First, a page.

(Reuters) - The U.S. interest rate that banks charge each other to borrow excess reserves averaged 0.20 percent on Dec. 31, marking the first time it has settled below the lower bound of the Federal Reserve’s target range since policy makers raised interest rates two weeks earlier.
The rate drop likely stemmed from a flood of cash into the banking system at year-end when investors typically prefer to hold more cash before redeploying it in the new year.
The year-end rush into cash and cash equivalents led on Thursday to a record amount awarded in the Fed’s reverse repurchase agreements, worth $474.59 billion at an interest rate of 0.25 percent to 109 bidders.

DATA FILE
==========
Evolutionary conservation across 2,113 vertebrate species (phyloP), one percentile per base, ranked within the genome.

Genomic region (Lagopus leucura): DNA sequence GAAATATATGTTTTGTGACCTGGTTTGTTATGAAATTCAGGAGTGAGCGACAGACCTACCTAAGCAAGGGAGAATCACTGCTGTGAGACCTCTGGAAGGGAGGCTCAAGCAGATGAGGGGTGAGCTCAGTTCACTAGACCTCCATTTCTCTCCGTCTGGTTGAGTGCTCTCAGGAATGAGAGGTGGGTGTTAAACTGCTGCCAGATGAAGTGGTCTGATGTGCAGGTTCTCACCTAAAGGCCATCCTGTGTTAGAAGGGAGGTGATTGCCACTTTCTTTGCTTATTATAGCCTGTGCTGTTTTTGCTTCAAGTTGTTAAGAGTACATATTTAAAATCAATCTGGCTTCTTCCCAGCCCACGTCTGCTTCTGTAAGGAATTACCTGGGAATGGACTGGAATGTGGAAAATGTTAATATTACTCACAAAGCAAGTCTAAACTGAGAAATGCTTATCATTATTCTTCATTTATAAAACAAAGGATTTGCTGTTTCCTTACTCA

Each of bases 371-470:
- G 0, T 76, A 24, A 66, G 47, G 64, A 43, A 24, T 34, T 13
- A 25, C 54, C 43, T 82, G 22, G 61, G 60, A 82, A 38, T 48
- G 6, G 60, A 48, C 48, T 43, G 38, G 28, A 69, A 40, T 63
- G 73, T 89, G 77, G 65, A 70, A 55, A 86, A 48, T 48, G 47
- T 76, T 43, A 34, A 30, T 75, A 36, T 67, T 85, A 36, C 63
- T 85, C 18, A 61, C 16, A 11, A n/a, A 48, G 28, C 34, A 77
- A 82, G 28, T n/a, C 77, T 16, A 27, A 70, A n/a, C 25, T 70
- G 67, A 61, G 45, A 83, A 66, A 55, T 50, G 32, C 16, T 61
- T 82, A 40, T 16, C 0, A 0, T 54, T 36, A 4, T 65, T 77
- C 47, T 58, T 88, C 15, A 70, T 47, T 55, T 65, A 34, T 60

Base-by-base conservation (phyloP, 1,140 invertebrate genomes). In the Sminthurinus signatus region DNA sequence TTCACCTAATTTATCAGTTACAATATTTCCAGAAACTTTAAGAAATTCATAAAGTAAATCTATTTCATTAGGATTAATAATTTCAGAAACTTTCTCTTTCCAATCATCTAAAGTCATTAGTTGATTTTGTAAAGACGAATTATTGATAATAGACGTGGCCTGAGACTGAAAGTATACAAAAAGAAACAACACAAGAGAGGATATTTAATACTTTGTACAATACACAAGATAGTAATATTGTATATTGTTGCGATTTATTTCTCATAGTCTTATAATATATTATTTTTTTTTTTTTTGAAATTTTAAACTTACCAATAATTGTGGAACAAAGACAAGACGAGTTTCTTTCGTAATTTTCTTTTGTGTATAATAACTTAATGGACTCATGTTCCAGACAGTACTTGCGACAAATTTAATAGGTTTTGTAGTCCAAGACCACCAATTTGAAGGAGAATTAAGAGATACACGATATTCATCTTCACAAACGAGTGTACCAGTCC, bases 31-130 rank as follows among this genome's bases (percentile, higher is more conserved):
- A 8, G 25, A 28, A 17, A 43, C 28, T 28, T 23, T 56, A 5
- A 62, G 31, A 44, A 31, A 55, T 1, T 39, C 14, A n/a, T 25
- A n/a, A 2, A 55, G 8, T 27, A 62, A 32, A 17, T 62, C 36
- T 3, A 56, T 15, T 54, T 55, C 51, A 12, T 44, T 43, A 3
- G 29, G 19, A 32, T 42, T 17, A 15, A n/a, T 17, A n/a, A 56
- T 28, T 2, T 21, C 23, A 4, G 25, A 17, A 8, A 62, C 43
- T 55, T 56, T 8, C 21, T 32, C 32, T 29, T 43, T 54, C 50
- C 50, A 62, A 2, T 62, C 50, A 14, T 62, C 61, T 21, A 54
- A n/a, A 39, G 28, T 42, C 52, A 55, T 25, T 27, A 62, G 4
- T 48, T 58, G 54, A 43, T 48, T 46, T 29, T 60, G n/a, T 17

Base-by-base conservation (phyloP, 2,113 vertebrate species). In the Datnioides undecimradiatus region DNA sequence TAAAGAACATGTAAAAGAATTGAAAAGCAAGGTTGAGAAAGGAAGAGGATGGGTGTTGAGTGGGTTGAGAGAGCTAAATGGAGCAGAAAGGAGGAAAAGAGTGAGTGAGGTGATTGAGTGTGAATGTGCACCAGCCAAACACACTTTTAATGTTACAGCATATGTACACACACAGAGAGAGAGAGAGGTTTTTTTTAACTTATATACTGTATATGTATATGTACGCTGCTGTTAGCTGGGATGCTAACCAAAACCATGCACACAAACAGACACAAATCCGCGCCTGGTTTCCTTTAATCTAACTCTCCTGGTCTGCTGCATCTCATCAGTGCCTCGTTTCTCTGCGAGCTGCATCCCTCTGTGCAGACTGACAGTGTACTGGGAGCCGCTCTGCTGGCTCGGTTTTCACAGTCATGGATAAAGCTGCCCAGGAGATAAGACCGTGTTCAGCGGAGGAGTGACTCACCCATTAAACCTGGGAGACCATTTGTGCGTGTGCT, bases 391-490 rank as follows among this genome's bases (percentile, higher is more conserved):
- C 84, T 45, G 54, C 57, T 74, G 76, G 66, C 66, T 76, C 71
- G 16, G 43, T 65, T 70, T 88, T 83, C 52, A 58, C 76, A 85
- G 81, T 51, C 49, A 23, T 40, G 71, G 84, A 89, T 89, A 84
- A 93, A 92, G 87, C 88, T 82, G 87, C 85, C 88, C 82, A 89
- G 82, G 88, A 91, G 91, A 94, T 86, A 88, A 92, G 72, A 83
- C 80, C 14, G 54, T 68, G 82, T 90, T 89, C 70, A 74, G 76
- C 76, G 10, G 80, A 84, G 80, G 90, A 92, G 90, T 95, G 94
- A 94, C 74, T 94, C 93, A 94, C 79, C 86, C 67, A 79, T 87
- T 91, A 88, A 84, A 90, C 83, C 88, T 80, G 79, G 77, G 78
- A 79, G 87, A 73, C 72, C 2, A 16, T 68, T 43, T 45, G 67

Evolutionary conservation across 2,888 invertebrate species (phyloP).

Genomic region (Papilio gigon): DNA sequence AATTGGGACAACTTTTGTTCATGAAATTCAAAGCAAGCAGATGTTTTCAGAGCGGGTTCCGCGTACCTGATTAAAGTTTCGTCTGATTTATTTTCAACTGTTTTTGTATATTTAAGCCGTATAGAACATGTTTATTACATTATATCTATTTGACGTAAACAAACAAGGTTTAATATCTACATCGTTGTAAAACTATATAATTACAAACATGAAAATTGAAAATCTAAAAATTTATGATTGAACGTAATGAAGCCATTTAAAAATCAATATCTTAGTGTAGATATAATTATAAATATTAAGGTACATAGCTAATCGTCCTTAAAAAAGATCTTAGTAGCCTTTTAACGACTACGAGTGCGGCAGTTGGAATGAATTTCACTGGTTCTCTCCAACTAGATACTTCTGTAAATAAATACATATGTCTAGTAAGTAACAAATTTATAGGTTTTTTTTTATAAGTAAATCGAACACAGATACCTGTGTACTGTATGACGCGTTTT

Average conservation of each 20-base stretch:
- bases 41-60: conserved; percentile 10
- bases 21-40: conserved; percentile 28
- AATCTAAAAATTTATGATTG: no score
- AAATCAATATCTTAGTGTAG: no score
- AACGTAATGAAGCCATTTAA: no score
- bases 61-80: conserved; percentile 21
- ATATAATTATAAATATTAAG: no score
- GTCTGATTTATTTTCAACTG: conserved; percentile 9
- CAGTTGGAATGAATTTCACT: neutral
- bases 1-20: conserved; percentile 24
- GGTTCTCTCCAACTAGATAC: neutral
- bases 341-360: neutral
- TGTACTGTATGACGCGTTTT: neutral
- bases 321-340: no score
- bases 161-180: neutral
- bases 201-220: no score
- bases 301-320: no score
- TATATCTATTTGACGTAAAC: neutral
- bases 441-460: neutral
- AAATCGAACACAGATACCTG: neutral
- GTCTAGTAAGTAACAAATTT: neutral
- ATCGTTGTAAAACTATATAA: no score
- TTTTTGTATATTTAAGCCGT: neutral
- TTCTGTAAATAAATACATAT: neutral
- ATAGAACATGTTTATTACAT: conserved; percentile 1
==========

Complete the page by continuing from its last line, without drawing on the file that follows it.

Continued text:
The fed funds effective rate, which the Fed targets to achieve its rate objective, had averaged 0.35 percent on Dec. 30, and had settled between 0.35 percent and 0.37 percent each day since the Fed on Dec. 16 announced an increase to its target range. The new target range is 0.25 percent to 0.50 percent, up from 0.0 percent to 0.25 percent, where it had been since December 2008.
The effective rate on Dec. 31 traded in a range of 0.08 percent to 0.63 percent amid the end-of-year rush for overnight funding, compared with 0.28 percent to 0.63 percent the day before.
Following a three-day New Year weekend, the fed funds rate was last quoted at 0.35-0.37 percent in early Monday trading, according to ICAP.
Reporting By Dan Burns and Richard Leong; Editing by Chizu Nomiyama